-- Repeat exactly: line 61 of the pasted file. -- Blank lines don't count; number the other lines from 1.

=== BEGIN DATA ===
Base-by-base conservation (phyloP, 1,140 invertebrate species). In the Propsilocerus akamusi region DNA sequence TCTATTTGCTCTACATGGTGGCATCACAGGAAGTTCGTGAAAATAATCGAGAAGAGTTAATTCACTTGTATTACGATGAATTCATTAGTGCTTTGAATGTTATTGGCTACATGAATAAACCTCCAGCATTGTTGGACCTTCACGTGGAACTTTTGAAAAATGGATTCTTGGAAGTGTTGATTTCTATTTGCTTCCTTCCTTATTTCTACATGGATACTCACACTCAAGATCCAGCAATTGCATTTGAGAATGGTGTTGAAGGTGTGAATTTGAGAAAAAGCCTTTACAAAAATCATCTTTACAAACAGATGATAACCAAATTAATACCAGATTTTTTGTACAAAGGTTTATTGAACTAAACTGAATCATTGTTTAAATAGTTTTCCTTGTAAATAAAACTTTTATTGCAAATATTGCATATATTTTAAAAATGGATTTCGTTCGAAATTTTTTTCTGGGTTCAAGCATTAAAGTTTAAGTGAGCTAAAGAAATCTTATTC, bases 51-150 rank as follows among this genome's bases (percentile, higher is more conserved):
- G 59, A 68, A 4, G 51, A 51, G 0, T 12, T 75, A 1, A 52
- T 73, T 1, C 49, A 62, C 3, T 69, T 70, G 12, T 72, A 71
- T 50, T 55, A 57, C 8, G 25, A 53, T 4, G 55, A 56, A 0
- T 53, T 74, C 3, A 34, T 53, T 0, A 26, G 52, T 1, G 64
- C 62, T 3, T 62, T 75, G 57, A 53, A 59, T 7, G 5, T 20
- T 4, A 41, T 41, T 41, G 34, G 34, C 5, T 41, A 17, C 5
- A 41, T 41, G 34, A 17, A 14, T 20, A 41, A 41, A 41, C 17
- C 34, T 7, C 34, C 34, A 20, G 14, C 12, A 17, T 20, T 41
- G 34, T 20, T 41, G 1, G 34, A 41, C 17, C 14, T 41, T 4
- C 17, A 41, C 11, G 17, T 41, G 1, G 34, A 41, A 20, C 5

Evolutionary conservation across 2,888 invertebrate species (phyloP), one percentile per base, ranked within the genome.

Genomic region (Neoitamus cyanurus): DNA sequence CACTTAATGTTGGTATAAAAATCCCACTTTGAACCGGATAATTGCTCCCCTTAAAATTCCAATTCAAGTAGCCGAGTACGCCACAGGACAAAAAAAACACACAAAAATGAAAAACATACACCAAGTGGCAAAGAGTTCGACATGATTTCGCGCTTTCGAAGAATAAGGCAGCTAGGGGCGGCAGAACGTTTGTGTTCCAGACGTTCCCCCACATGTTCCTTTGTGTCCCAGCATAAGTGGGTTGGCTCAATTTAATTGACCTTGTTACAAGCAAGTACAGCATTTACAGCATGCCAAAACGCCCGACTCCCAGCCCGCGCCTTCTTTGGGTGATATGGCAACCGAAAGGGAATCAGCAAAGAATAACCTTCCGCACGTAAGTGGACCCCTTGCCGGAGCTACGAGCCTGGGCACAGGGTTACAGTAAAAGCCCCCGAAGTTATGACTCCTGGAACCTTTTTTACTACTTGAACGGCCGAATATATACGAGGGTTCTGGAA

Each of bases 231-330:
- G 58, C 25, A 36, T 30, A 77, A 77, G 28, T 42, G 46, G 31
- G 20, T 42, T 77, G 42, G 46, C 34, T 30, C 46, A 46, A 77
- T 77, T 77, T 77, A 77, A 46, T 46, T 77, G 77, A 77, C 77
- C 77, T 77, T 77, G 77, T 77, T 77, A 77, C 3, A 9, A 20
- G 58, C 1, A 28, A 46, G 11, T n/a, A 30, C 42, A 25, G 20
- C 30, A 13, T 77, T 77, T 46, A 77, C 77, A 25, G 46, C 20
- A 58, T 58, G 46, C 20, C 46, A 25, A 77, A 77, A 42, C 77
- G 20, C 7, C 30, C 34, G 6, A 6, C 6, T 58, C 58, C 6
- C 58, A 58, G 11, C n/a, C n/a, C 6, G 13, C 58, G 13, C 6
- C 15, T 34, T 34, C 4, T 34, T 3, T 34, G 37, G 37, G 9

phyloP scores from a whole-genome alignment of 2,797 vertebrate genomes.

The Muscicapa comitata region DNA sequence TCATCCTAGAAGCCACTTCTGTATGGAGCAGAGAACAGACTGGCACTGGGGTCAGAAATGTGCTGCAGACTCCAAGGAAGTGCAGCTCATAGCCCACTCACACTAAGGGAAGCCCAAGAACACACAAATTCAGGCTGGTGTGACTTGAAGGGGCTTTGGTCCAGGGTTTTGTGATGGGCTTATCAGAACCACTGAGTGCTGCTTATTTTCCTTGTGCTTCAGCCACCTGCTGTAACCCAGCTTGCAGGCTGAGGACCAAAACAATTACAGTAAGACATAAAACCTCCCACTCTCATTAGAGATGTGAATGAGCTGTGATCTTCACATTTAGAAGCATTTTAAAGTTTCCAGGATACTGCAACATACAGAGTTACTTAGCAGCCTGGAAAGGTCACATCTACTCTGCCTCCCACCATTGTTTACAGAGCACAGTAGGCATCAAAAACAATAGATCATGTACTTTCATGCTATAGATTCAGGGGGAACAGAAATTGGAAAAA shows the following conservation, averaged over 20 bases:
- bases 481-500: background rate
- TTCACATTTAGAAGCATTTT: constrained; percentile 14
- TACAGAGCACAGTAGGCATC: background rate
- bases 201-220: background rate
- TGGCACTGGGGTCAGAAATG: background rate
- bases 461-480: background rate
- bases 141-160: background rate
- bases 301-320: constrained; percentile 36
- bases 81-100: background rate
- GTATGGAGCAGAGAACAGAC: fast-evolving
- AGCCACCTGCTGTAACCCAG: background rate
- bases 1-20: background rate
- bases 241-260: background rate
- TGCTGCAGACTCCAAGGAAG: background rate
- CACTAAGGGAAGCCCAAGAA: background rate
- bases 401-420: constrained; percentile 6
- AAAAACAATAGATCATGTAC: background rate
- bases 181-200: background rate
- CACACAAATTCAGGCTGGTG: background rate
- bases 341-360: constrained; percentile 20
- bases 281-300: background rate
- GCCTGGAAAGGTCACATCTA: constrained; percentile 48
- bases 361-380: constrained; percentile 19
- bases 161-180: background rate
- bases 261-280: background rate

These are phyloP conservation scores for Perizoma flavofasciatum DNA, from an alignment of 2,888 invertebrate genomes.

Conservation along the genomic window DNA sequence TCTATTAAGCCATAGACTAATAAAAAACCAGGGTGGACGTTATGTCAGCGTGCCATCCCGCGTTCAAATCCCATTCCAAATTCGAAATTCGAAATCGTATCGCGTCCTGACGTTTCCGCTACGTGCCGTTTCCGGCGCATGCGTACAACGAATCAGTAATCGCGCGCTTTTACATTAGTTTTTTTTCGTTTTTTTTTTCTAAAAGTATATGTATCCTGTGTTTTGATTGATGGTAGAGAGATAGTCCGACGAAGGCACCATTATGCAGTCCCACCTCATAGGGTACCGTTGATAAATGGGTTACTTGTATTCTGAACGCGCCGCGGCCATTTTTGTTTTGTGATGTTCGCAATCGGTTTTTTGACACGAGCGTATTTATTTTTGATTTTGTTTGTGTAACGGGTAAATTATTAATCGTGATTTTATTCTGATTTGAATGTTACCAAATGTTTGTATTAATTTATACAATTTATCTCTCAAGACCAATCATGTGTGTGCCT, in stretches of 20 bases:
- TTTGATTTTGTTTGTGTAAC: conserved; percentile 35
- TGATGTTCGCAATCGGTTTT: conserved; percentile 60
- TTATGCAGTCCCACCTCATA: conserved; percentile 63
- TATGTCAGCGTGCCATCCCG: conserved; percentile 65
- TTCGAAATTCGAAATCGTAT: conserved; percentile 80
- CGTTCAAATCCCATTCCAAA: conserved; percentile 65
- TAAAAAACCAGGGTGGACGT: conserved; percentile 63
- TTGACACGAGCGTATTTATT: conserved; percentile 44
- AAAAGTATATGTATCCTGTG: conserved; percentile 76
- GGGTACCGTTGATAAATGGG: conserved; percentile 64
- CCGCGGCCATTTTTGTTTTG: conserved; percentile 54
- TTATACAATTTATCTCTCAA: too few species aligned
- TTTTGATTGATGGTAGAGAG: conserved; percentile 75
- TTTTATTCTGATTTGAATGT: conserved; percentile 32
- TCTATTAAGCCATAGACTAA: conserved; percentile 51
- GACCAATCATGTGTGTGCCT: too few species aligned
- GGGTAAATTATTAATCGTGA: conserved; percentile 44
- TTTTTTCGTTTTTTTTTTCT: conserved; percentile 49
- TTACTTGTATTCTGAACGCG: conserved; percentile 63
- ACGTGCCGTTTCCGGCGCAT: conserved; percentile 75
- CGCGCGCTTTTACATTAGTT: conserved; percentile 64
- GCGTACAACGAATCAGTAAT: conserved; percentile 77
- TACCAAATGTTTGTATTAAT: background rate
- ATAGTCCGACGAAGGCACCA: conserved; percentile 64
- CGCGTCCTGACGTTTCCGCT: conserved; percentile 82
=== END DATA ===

- TTGACACGAGCGTATTTATT: conserved; percentile 44